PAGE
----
Happy Birthday, J.S. Bach!

Posted by Elizabeth Devereux

Today would be the great composer’s 327th birthday were Johann Sebastian Bach alive today.  Last year for Bach’s birthday, I posted videos of his music–some pieces in their original form, a few reinvented…

This year I’d like to write a bit more personally about what Bach’s music means to me.  In last year’s post, I wrote:

If you ask many a professional musician, especially violinists, what three composers’ music they would bring with them to a deserted island, Johann Sebastian would be among those three for almost every musician you ask.

It’s a fun game to play–a fun conversation starter with musicians you’re meeting for the first time:

What music would you bring to your desert island? 

When we musicians put ourselves in the role of Tom Hanks in Cast Away…

…our “Wilson” might be a series of melodies by different composers that we’d sing to ourselves; they would be our sanity, our company, in isolation.

Four and a half years ago I was in a car accident with one of my closest friends and her sister (my friend was driving and I was in the passenger seat).  Our car flipped off the side of the road and landed upside down.  We were extremely lucky to find that all three of us were safe and unharmed.  We were, however, stranded on the side of one of the most remote roads in all of North America–the Dempster Highway in the Canadian Arctic.  The accident itself was scary; the fear of being stranded in bear country overnight was scarier.  In those frightening moments after the accident, I found serenity and strength by imagining that I was playing Bach’s Sonata in G minor for unaccompanied violin.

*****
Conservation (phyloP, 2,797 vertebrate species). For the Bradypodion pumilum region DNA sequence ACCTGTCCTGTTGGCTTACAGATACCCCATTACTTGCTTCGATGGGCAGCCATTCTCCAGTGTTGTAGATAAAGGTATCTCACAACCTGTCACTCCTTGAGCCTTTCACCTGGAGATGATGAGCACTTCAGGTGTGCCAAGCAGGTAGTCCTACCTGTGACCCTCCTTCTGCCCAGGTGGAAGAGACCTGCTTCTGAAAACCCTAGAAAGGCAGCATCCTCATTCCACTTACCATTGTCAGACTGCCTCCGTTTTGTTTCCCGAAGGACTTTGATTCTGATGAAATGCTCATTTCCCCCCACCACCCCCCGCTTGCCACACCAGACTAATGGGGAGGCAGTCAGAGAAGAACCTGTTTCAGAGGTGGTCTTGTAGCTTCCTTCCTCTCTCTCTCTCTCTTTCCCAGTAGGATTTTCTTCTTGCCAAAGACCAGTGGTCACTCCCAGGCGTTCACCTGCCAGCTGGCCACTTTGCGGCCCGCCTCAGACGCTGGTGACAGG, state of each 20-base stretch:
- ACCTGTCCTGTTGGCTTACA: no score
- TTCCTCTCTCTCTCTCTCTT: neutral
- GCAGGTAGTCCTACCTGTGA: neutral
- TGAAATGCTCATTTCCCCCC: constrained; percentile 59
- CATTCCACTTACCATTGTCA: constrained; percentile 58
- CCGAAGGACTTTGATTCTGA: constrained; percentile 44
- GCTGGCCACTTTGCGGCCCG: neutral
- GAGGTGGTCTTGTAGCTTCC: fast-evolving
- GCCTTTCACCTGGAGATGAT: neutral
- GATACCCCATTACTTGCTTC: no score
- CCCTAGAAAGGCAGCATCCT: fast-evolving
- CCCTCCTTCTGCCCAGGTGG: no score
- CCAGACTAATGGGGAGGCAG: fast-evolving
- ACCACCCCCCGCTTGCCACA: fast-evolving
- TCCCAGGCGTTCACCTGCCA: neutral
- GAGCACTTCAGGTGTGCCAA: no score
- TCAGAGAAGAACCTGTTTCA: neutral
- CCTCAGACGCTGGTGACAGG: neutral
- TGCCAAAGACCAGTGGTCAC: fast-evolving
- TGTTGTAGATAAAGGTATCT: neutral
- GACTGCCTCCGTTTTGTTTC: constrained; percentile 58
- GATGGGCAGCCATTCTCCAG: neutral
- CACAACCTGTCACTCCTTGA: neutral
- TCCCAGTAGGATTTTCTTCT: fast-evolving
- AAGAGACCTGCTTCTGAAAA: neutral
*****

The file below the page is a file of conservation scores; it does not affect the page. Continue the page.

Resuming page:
I’ve never been to a deserted island, and I will likely live my entire life without experiencing that level of isolation.  I have, however, lived through a few frightening experiences–such as the Arctic accident–and will likely live through many more.

In those moments, I have felt, and will continue to feel in the future, SO LUCKY to know even a few pieces by Bach well enough to be able to “play” them in my head, or, if they’re not for violin, to be able to sing them silently in my head, as if turning on my mind’s own personal Bach songlist.  This is one of the gifts I hope to be able to pass onto my students: the gift of Johann Sebastian Bach.


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